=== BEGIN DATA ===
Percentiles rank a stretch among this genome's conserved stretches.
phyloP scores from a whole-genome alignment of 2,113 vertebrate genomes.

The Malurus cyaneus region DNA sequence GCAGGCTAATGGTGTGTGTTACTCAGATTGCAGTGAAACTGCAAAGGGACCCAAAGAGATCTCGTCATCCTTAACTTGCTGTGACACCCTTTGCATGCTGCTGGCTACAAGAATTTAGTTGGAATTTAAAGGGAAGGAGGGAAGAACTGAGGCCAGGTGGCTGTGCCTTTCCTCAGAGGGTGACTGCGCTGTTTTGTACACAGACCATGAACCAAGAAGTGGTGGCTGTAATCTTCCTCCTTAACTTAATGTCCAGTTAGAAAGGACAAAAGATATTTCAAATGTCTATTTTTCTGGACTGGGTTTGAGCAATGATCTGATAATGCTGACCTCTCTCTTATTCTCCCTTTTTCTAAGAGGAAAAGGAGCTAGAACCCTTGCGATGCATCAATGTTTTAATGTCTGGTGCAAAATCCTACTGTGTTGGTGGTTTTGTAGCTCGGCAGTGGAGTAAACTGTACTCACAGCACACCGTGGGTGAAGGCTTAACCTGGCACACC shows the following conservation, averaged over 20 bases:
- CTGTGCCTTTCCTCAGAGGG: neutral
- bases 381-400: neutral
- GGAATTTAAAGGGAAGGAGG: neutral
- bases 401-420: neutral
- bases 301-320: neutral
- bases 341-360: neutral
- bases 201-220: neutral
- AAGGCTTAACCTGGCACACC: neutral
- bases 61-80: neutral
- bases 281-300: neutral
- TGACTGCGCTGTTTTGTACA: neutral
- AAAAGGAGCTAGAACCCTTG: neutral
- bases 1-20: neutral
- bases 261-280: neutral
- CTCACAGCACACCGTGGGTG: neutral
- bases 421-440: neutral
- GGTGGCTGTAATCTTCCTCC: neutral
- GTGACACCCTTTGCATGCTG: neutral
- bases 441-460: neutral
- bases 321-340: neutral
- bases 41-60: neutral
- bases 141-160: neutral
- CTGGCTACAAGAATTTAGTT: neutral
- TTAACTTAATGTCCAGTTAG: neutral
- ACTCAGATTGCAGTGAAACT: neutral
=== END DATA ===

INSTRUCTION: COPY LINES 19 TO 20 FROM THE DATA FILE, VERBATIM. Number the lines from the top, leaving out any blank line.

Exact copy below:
- bases 421-440: neutral
- GGTGGCTGTAATCTTCCTCC: neutral